Wednesday, October 19, 2016

Noah Smith — Do economists have physics envy? (Part 2)

The making of another interesting argument that is interesting from my perspective as involving the philosophy of science.

One thing that seldom gets mentioned in this argument, outside of Post Keynesian circles, is Paul Samuelson's MIT approach to economics in which he realized that to write the kind of formal models that he wanted, he needed to assume ergodicity. Paul Davidson criticized this assumption.

Do economists have physics envy? (Part 2)
Noah Smith | Bloomberg View columnist

1 comment:

MRW said...

I'm in your cozy corner, Tom. Davidson's historical recounting of it is delicious, especially how Samuelson used his non-knowledge of Keynes' work to become a Keynes expert. Hilarious. The Appendix in Davidson's latest book details this. Samuelson was full of meow, too. Larry Summer's uncle.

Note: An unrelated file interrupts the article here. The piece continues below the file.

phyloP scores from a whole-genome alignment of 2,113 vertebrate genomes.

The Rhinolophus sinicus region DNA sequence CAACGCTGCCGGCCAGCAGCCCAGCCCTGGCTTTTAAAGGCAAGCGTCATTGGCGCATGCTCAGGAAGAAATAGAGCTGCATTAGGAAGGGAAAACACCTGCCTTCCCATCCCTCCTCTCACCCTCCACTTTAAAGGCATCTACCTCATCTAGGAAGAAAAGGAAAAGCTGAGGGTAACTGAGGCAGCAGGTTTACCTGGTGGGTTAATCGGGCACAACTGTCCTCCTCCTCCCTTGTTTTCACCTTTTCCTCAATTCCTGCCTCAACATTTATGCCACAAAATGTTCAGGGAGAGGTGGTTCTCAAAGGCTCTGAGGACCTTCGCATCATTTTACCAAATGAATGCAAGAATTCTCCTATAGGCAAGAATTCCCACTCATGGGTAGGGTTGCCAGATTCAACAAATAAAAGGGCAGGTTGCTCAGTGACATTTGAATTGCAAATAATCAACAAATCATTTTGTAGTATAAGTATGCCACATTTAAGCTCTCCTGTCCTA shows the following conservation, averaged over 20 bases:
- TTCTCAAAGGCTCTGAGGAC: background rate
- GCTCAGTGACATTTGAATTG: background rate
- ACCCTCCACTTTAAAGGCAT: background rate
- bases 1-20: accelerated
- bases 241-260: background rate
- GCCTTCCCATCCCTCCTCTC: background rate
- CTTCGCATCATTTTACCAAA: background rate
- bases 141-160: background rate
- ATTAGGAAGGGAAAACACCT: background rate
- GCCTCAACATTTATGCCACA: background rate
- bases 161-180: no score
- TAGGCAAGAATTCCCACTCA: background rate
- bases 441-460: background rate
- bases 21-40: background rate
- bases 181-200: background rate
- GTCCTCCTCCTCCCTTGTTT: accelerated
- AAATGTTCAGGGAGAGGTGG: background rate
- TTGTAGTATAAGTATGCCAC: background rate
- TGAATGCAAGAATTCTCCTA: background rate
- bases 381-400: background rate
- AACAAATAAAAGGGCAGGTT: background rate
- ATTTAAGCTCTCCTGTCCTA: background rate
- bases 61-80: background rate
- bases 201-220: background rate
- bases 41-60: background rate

Devin Leonard of The New York Times, wrote, "The most tantalizing part, however, is the appendix, entitled "Why Keynes's Ideas Were Never Taught in American Universities." I can't find it right now, but one of the comments was that the Appendix was worth the price of the book alone.

I used Calibre to turn my Kindle copy of the book to PDF. Then I isolated the Appendix. If you want to supply a copy here, Tom, email me. You can see mine. I'm traveling out of the country, but I'll see it within 24 hours.